Had I been born a woman, none of my life would have happened and I could have been happy. Well, perhaps that’s stretching a point. Let’s just say I might not have been quite as unhappy. And of course when you’re on the outside looking in, it always seems that other people are happier than you are anyway.

At the age of ninety, it has finally been explained to me that I am not really homosexual, I’m transgender. I now accept that. All my life, I have wanted to be part of society without having to alter my daydream, my own reality. When it comes to sex, these days I’m asexual. Nevertheless, I’m now convinced that it has been my view of myself and not my view of men that has been my trouble.

I no longer see myself as homosexual, though it is a word I have used to describe myself and which others have understandably used to describe me. I don’t actually see myself as a man though, of course, I know I’m not physically a woman.

To start, I don’t dress like a woman. I did know a man once who worked as a waitress for at least six months and who changed into his uniform in a room where other women were changing and was never detected. That’s pretty amazing to me. I don’t think I could have done that though. I think my body is too like a man’s body to have lived as a woman with any kind of success.

Joseph Mulligan
The Last Word was published on November 21, 2017. The eighteen year anniversary of Crisp’s passing.

I have also only ever worn drag once. I suppose you could say it was a success in that nothing happened. I put on women’s clothes, I left the place where I lived, I got on a bus and went to the Regent Palace Hotel, had a drink there with my friend, got on another bus and came back. It was uneventful, but I think I did it to prove to myself that I could live the life of a woman albeit only for a few hours. I don’t really know what I expected.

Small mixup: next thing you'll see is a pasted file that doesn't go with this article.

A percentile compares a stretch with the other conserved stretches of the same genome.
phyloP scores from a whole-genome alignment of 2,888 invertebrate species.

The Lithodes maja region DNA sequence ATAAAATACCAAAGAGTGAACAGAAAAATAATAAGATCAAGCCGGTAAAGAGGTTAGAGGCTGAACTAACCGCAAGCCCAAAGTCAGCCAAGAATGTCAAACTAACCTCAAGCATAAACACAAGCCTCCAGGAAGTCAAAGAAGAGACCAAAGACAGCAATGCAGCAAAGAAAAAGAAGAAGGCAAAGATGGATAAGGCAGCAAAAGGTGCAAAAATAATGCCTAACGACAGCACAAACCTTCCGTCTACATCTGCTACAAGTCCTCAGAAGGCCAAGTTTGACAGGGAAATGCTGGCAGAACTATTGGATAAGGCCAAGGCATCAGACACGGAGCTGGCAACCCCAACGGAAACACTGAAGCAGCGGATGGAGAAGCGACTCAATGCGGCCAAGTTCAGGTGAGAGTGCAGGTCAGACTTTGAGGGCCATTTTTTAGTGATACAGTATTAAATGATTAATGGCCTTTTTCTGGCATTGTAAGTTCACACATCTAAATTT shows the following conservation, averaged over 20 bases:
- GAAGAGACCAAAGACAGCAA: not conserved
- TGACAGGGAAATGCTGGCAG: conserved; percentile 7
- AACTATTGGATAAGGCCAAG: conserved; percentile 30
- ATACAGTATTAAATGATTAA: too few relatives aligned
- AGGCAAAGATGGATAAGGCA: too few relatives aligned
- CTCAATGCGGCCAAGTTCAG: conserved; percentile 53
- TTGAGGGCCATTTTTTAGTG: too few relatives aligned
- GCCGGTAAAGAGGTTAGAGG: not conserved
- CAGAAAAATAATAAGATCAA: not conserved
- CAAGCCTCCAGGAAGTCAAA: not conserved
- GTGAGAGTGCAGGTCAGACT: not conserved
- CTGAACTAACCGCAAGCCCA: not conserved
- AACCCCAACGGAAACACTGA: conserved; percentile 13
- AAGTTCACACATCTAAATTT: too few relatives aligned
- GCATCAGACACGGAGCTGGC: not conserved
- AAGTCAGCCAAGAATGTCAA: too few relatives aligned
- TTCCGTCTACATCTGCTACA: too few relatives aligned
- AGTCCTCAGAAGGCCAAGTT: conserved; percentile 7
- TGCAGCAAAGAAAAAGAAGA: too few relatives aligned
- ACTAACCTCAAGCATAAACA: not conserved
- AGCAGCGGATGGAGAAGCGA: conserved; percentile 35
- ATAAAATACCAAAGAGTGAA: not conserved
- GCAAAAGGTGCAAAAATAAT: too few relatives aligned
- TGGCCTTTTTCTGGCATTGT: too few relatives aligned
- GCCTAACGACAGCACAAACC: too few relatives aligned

I never came ‘out’ as transgender or gay because I was never ‘in’ and I’ve never known anything except the life I have. I either lived in the dream world in which I was a woman or else I lived awkwardly in the outside world where I was inadequate. The only difference is that now I live my whole life unified by the fact that I can live in the outer world the way I live in my head. I couldn’t always do that and it’s a freedom I now cherish.

I don’t think I ever consciously questioned my sexuality, my identity, my gender, or my daydream. It folded around me rather like the dream of Norma Desmond in Sunset Boulevard, the last line of which is, “Life that can be cruel, can also be kind.” The dream that meant so much to her finally closed about her. The dream that I am really a woman closed about me entirely. I went through life as though I was a boy in the outer world, but in my head I went on as though I were a woman. This explains why my life has been so strange.

I never went out in the evening thinking, “Now I must get some sex,” which nowadays most people do. I went out saying, “I must be my glorious self and it will attract people to me.” I didn’t want any results. I just wanted to be admired. I think a lot of women think this way. Ms. Dietrich said, “You have to let them put it in, or they don’t come back.” That’s a wonderful thing to have said. She didn’t want sex. She wanted admiration, applause and praise. Sex would have smudged her makeup and spoiled her hair.